Magazine article Public Finance

Darling Faces Demands for a Budget for Business

Magazine article Public Finance

Darling Faces Demands for a Budget for Business

Article excerpt

Councils and industry leaders have both urged the Treasury to deliver a business-friendly Budget next week to stave offa potential economic downturn.

Chancellor Alistair Darling will have to weigh up often competing demands from local government, business and trade unions as he prepares for his first Budget on March 12.

Town hall leaders are calling for the restoration of Local Authority Business Growth Incentive Scheme funds. Almost £lbn has been distributed since 2005, but councils are due to receive no funding next year, and only £150m over the following two.

Local Government Association leaders warned that this decision had not only left a hole in council budgets, but threatens to have a negative impact on businesses.

LGA chair Sir Simon Milton said: 'It makes little sense for the government to cut back on a scheme to bolster local business at a time when the local economy needs all the help it can get

'The decision to cut £850m of funding for this scheme will put the brakes on much-needed local projects to promote economic development If the chancellor is serious about promoting business, creating jobs and ensuring Britain's economy remains buoyant, then he should commit to a substantially improved scheme in next week's Budget.'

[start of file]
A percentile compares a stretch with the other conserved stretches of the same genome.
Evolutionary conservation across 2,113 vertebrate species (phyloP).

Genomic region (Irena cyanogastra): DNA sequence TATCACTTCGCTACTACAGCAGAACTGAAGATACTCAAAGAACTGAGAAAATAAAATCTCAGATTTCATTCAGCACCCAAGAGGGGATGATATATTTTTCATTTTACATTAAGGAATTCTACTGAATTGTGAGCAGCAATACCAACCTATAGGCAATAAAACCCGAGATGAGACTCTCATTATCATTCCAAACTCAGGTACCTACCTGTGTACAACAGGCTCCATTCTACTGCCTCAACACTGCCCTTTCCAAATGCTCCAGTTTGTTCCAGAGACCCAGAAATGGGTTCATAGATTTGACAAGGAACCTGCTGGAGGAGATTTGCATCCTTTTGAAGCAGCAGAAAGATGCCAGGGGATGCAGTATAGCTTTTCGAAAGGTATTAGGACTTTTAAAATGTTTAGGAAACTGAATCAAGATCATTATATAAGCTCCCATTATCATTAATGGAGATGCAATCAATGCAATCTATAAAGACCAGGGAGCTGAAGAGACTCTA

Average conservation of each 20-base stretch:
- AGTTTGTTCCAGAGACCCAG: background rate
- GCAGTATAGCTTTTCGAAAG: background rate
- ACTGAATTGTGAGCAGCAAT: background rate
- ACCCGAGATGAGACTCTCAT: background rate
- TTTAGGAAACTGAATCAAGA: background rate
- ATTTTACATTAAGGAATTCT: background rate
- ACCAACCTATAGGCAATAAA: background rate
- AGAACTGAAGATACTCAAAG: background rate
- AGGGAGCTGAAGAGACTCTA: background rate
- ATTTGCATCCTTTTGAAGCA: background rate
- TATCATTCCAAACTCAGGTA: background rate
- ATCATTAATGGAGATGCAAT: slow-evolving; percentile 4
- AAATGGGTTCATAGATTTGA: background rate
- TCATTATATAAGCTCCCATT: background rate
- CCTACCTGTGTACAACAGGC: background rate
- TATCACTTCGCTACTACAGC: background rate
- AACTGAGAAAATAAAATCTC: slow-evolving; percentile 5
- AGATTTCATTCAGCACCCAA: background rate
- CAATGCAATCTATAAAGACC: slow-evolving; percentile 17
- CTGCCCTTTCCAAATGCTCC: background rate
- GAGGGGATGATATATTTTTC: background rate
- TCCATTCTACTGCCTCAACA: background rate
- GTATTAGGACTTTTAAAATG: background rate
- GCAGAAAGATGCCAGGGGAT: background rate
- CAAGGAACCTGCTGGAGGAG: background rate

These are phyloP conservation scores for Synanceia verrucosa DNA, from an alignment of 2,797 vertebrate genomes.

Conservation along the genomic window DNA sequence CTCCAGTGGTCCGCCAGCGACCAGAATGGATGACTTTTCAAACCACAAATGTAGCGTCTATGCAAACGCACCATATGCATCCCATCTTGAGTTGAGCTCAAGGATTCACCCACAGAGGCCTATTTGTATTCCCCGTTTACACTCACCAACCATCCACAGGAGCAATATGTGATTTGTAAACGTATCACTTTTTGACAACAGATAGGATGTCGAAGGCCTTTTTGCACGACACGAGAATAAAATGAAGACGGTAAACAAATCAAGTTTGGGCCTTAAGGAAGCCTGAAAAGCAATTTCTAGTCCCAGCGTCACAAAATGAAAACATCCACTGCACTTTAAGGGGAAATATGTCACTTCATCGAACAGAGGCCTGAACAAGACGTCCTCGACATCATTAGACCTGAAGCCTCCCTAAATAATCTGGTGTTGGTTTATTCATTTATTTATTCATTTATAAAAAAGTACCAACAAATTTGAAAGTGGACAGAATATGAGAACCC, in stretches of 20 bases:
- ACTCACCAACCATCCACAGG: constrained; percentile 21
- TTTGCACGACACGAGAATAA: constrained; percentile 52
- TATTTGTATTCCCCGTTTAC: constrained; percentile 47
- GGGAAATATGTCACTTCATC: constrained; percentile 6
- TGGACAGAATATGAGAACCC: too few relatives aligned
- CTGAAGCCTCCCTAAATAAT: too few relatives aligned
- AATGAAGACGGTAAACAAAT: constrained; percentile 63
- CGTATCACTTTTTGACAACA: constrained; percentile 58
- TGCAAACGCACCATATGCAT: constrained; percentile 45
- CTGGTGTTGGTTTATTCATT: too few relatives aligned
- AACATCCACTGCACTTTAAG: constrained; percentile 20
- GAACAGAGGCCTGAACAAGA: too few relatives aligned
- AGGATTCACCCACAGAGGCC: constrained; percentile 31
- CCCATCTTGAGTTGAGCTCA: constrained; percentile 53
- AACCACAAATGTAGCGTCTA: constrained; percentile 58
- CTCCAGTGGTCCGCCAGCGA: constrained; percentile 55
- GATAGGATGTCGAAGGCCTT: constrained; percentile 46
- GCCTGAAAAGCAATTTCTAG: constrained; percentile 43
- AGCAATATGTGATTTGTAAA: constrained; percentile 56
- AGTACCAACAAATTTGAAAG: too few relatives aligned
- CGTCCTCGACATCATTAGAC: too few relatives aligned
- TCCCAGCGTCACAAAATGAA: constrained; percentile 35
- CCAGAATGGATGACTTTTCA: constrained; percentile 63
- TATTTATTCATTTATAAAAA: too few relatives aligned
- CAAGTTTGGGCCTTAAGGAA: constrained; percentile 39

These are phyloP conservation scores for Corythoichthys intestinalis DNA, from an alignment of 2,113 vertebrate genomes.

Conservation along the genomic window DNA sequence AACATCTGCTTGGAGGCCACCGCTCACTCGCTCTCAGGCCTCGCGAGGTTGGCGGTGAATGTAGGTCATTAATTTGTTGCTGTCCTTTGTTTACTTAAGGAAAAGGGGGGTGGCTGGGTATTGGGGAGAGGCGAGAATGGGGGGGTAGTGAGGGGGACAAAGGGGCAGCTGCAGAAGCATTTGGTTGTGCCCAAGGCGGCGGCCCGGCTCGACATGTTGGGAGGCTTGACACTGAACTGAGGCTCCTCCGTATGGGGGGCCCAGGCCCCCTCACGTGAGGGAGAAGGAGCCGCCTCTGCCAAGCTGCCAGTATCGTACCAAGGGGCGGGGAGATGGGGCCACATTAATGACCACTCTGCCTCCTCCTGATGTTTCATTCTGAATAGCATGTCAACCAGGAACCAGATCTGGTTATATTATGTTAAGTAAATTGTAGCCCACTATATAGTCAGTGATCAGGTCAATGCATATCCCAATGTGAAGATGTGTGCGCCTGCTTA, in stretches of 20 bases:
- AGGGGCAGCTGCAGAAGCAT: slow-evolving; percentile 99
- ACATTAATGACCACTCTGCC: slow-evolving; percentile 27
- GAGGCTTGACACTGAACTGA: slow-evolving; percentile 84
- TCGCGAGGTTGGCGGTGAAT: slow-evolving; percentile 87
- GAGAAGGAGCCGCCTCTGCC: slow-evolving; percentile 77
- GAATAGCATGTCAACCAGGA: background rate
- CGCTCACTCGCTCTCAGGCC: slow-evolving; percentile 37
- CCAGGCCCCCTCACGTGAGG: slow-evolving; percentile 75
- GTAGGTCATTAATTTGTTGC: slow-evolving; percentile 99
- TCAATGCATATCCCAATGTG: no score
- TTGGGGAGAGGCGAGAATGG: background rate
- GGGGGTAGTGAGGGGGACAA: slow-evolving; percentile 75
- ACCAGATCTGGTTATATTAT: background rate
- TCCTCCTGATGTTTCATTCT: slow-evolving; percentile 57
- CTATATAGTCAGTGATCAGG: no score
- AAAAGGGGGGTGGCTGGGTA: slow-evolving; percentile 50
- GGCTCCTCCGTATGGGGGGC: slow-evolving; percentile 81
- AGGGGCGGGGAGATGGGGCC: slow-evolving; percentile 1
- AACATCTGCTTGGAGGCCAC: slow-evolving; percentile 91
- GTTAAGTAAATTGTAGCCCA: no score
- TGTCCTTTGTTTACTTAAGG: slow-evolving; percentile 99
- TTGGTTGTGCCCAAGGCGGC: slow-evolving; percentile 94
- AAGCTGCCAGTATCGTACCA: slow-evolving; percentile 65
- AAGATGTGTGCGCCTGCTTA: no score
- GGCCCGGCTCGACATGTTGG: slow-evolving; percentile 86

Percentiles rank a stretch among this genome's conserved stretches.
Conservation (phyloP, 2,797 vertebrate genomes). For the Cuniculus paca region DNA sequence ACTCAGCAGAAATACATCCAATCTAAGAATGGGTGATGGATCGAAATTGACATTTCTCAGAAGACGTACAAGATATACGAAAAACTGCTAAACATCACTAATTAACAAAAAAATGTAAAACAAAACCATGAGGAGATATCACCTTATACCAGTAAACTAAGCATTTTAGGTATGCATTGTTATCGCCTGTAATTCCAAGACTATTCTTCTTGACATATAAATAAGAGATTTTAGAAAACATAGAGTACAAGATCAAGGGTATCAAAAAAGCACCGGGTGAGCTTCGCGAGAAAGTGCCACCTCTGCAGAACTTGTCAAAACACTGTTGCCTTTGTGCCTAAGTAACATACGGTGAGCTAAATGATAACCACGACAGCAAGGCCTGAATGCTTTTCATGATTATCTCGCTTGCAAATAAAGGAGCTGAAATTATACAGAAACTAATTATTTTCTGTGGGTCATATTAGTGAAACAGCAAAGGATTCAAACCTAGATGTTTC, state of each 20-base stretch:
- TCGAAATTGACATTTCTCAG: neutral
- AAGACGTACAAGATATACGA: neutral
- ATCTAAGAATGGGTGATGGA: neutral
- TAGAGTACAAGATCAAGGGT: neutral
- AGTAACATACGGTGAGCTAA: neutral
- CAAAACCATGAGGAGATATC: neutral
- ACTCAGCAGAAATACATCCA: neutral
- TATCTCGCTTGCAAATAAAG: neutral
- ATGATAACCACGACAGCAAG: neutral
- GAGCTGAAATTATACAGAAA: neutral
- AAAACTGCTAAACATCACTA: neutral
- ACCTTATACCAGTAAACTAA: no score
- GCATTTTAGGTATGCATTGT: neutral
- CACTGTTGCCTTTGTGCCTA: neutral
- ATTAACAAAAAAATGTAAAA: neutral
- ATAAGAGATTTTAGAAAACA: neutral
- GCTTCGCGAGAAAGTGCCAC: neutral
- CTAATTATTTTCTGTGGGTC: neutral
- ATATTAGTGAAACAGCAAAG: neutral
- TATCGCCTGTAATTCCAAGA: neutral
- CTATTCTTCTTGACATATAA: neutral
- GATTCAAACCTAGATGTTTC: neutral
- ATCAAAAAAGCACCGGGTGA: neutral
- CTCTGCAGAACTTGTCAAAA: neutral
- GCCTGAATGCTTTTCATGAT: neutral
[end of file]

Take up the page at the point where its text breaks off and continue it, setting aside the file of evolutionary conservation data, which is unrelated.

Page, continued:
An LGA spokesman told Public Finance that the association also wanted the Budget to widen the eligibility criteria for council tax benefits and start a drive to ensure more eligible people sought their share of the £1.8bn that goes unclaimed each year.

The LGA is also seeking clarity on the return of landfill tax. 'Councils pay £2.5bn in landfill tax and the government has said the vast majority would make its way back to local authorities. At the moment we're not convinced that has happened and we want to make sure that will happen over the next spending review period,' the spokesman said.

Business leaders, too, said the prospect of an economic slowdown should prompt a rethink of tax changes that they say will hit business hard, including a hike in capital gains tax from 10% to 18%, and ending empty property rate relief. The British Chambers of Commerce has estimated these changes will cost business an extra £3.4bn in taxation next year. …

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